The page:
Cheyletiella, also known as walking dandruff, is a common surface mite seen in rabbits and occasionally seen in dogs and cats. Affected animals have a mild level of pruritis and dandruff in their coat. The mite is acquired by direct contact with an infected animal and is highly contagious, including to humans (zoonosis).

Otodectes cyanosis is more commonly known as the ear mite. Otodectes is a surface mite which is transmitted by direct contact with another infected animal. Otodectes is more commonly found in young animals, it causes local irritation seen as head shaking or ear scratching, and in response to the ear mites the pet often produces a large amount of dark wax. Sometimes the ear mites will cause irritation near the base of the tail, which is more likely to be seen in cats who curl up to sleep.


A presumptive diagnosis or Sarcoptic mange may be made based on the clinical presentation of the dog, however for a definitive diagnosis of sarcoptes and demodex demonstration of the mites on a deep skin scrape sample is required. As Cheyletiella is a surface mite it may be detected in coat brushings or by a tape strip. Ear mites can be detected by your veterinarian using an otoscope or observing the mite on a swab sample taken from the ear.


Sarcoptic mange and localised/mild demodex can be treated by using Prinovox spot on (Bravecto will also treat these mites but it is not, as yet, licensed for this use)

Generalised demodex may need more frequent spot on application, Aludex baths or oral ivemectin (off license).  An underlying cause for adult onset demodicosis should be investigate and treated appropriately.

Cheyletiella can be treated using a number of products including Frontline, Prinovox in dogs, Xeno spot on or ivermectin injections for rabbits.

Ear mites may be killed by using ear cleaners or treatments but are more readily treated with Prinovox or Advocate spot on.


Lice are relatively uncommon in dogs and cats, perhaps more commonly seen on small furries and birds, treatment is the same as for Cheyletiella.

Sandflies and Mosquitos

It is not the biting flies themselves that are a particular concern to dogs and cats but rather the infectious diseases they can transmit. At this time the biting flies present in the UK do not carry these diseases, as the UK climate does not currently support the development of the infectious parasites which are commonly seen overseas. It is, however, important for owners who travel with their pets outside the UK to protect them against these biting flies and so as to help prevent transmission of Leishmaniasis and Heartworm, which can both be life threatening. Scalibor collars or Advantix spot can be used to repel these biting flies. Additional measures to reduce the risk of exposure to sandflies and mosquitos include: avoiding taking your pet out at dawn and dusk and at night when the flies tend to feed most; keeping dogs indoors with the windows closed at these times if possible; avoiding cool humid places in the day where sandflies tend to be found; using mosquito nets on windows; and if possible keeping your pet upstairs at night can help reduce the risk of exposure. It is also recommended to get rid of standing water where mosquitos can breed and to use mosquito repellents, to help reduce the risk of both humans and pets from being bitten. Monthly application of Advocate or Prinovox should also be used to help protect your pet against heartworm.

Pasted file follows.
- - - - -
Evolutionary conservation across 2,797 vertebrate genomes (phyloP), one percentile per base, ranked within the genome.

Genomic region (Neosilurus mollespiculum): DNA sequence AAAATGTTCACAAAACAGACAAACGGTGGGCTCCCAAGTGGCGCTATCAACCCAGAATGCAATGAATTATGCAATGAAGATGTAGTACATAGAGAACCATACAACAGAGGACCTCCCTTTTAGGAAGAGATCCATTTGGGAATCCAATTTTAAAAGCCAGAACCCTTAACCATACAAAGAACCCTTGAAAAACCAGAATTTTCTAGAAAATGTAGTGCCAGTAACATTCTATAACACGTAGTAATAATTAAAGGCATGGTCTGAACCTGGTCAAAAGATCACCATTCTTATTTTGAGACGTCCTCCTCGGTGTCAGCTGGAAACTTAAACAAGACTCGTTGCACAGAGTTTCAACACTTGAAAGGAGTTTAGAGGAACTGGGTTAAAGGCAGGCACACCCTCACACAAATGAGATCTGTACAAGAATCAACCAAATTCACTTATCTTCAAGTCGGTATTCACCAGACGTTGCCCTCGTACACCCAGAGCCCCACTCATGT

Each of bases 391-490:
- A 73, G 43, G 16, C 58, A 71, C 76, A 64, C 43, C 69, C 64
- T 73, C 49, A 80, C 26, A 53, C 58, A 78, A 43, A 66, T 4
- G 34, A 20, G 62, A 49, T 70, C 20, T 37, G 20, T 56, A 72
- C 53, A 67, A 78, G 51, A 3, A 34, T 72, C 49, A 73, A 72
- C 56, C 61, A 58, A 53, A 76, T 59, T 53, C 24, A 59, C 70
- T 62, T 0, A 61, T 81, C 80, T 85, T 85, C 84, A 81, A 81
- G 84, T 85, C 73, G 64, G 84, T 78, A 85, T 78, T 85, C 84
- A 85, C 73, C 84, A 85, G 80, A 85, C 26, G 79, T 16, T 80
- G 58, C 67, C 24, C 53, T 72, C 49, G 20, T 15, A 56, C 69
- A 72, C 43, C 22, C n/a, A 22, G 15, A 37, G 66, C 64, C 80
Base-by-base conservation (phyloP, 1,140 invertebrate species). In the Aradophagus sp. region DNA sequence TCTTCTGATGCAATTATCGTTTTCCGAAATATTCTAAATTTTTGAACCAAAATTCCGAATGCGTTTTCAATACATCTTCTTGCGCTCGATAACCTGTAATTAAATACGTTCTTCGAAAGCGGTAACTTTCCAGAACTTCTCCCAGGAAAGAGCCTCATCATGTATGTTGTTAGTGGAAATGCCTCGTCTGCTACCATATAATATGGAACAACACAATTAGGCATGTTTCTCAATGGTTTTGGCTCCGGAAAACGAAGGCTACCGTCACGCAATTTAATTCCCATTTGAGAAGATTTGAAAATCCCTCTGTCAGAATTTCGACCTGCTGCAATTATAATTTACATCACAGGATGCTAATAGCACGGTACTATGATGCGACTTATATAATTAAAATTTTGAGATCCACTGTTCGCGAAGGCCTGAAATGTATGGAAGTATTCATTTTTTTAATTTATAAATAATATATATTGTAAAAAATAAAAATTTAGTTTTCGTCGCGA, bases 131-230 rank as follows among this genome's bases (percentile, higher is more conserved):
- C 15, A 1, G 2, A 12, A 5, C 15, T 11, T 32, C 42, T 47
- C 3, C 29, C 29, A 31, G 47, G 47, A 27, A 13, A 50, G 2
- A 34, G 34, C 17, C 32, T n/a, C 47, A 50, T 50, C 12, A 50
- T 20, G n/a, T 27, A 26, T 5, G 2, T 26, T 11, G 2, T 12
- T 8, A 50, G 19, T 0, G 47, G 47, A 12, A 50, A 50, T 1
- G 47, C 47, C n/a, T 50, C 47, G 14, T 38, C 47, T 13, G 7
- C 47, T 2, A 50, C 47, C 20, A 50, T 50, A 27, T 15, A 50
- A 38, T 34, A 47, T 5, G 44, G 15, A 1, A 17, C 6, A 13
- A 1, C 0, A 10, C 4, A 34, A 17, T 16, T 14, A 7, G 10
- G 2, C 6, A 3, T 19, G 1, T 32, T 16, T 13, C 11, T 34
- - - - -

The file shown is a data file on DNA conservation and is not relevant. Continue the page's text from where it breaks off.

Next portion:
Broadline cat spot on Yes Yes Yes Yes 7 weeks 600g No Min treatment interval 2 weeks
Prinovox spot on Yes No Yes Yes Dog -7 weeks Dog and Cat 1kg. No 4 weekly treatment
Cat- 9 weeks Ferret 800g
Milpro tablet Yes Yes Prevention Yes Dog -2 weeks 500g Yes Can be given every 4 weeks
Cat- 6 weeks
Panacur solution or powder Yes Yes Yes (off license) No Dogs-2 weeks - Yes Recommended puppies are wormed from 2 weeks then every 3weeks up to 12 weeks
Cats 3 weeks
Profender Yes Yes Yes No 8 weeks 1kg No
Cat spot on

* Products not kept in stock so will need to be ordered as needed. OL= off license.

Frontline combi Cat -4weeks Cat -2 weeks No Yes No No 8 weeks Cat 1kg Yes
Dog- 8 weeks Dog -4 weeks Dog 2kg
Broadline cat 4 weeks 3 weeks Noto-dectes Yes No No 7 weeks 0.6kg No
Frontline Spray Dogs 1-3 months Dog 4 weeks No Yes No No 2 days None Yes
Cats 40 days Cat 2 weeks
Bravecto tablet dog 12 weeks 12 weeks OL OL No No 8 weeks 2kg Yes
Bravecto spot on cat 12 weeks 12 weeks OL OL No No 11weeks 1.2kg Yes
Prinovox spot on 4 weeks no 4weeks Yes No No 7 weeks 1kg Probably Severe demodicosis (mite) may require weekly application
Prinovox cat and ferret 4 weeks No Yes Yes No No Cats 9 weeks Cats 1kg Probably
Ferrets 0.8kg
Seresto collar 7-8 months 7-8months No Yes No No Dogs 7 weeks No
Cats 10 weeks
Xeno spot on No No 2-4 weeks 2-4 weeks No No For rabbits, g.pigs, rodents, ferrets, birds and reptiles
*Scalibor collar No 5-6 month No No 5-6months 6months 7 weeks Yes Do not use in cats. Do not allow dog to swim until 5 days after application, remove for swimming and bathing
*Advantix spot on 4 weeks 3-4weeks No Yes 2-3 weeks 2-4 weeks 7 weeks 1.5kg Yes Do not use on cats, avoid exposure of cats to treated dogs until the product is dry. Toxic to aquatic organisms.
*Advantage rabbit 1 week No No No No No 10 weeks Yes

* Products not kept in stock so will need to be ordered as needed. OL= off license.